We woke up around 11:00 am and met up with Marianna and the Kiwi girl. We all went to the mall and ate at the food court. I had delicious Indian food. We then walked around for a little and went back to the hostel. We rested for a little and then dressed up nicer so we could go to the famous Sky Bar here that has a great view over the entire city and The Hangover 2 made famous because of a scene in the movie. We ate dinner at a street food place outside the Sky Bar because it would be way too much to eat there. We took an elevator up 83 floors and sat on a couch outside. It was really cool. We ordered classy drinks and chilled for a while. We then walked over to another spot on the same floor with more outdoor seating and a bar. It was great to hang out over the city like this. After Sky Bar, we walked back to our hostel and changed into chill going out clothes. We walked to the market area near our hostel because Marianna wanted to buy some leather wallets from this guy who she bought from a couple of weeks before. This area turned into a red light district too. It’s so weird. Any area where tourists flock to here eventually turn into red light districts with places called Pussy Palace and Spice Girls. I guess that’s Bangkok though. We took a taxi to Kao Sahn Road again and drank a beer tower at a chill outdoor bar. We all got custom bracelets made by an older Thai woman that said whatever we wanted. We walked around, grabbed another beer and then called it a night. It was fun to see Marianna again. She was flying out tomorrow but we will be flying through London on our way back to the States, so we will make sure to see her again then.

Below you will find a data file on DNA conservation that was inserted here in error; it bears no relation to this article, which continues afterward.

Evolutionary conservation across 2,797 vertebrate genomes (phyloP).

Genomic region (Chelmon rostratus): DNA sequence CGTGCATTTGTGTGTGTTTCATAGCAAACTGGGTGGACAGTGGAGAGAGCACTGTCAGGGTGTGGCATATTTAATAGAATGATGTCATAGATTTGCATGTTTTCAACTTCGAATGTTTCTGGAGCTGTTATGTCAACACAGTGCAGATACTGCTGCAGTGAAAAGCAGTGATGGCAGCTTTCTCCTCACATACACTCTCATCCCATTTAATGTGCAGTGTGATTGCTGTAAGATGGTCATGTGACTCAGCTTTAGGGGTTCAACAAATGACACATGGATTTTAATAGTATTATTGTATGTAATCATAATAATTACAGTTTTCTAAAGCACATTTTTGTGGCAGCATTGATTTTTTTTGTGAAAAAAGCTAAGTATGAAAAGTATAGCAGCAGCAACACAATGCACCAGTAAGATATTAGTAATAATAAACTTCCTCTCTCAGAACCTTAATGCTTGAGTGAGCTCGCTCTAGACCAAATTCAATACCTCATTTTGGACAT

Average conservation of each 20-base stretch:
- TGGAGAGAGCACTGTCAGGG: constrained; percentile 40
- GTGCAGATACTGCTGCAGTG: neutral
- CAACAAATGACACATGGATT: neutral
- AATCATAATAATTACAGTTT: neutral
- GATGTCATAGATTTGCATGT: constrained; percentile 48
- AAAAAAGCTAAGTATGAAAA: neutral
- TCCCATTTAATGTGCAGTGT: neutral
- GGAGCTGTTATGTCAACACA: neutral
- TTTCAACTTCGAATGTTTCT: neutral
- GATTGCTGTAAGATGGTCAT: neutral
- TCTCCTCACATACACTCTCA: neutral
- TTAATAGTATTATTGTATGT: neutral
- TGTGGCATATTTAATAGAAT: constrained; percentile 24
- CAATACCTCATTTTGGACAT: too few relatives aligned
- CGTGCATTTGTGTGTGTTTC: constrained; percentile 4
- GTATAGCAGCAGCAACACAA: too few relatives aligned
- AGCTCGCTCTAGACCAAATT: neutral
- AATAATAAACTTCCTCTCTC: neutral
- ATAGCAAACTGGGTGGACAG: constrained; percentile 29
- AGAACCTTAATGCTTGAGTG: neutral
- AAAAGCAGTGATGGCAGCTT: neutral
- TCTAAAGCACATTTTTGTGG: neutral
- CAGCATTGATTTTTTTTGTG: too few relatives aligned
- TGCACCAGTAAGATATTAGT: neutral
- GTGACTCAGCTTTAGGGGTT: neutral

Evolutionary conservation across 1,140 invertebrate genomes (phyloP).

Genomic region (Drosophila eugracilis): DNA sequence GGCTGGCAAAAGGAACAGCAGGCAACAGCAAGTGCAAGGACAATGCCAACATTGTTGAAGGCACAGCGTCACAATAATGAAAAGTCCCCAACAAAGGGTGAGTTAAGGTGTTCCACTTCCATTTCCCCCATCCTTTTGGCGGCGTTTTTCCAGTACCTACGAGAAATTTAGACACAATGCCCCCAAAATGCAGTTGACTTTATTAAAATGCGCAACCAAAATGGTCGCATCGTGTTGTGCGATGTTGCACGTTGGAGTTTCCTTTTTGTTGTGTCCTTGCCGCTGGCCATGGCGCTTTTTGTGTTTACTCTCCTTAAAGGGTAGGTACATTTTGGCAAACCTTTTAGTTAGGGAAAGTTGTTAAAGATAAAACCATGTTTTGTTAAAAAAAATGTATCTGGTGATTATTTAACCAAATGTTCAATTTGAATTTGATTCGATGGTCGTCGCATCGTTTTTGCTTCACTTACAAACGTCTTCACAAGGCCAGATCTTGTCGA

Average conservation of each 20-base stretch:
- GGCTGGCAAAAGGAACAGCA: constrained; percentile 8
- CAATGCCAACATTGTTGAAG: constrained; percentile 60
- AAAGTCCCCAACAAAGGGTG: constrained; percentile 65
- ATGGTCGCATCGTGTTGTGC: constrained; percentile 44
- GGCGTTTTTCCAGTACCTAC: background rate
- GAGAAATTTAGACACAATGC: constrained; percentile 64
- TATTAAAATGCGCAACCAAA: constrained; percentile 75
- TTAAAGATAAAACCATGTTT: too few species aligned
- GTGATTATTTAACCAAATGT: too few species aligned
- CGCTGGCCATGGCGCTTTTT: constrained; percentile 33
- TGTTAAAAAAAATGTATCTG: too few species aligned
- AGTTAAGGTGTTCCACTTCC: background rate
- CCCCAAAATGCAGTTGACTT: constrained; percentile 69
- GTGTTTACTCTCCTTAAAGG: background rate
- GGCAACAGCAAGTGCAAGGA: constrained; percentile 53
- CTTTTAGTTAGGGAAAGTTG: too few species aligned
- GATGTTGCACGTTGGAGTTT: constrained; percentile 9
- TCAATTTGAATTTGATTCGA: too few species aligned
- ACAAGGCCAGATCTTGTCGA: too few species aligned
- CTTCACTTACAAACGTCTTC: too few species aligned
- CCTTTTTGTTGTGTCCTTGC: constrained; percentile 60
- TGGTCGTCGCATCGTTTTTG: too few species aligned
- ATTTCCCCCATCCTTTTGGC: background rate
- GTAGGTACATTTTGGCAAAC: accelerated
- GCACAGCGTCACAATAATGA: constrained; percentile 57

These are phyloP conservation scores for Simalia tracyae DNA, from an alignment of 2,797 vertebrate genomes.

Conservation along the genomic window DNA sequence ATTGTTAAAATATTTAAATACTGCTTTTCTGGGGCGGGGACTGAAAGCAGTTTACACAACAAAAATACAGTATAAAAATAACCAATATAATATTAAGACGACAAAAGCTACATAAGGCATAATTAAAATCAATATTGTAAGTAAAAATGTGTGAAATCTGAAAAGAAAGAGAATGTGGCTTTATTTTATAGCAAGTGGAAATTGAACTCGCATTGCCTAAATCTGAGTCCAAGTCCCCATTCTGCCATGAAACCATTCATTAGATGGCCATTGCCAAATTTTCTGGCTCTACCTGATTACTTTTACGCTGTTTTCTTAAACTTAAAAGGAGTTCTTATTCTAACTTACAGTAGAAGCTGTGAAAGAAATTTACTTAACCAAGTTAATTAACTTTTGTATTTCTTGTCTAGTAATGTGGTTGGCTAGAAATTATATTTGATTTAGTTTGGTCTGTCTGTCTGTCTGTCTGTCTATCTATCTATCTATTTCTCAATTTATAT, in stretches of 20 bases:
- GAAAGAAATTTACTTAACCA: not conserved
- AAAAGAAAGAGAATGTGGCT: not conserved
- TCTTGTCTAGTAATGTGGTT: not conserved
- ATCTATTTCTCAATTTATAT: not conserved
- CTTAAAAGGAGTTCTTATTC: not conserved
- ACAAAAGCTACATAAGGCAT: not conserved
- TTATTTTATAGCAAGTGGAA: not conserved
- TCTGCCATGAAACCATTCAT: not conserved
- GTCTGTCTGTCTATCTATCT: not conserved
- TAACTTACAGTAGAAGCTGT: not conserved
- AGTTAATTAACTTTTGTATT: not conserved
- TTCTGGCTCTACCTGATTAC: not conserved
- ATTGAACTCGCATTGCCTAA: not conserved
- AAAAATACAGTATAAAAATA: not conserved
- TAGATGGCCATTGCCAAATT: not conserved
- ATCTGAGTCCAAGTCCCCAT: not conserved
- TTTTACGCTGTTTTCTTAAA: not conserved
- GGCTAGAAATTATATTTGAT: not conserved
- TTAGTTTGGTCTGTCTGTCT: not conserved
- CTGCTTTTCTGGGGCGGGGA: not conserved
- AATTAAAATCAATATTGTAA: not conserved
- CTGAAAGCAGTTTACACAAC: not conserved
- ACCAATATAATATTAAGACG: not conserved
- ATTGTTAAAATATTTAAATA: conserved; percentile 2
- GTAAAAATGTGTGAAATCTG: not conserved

March 26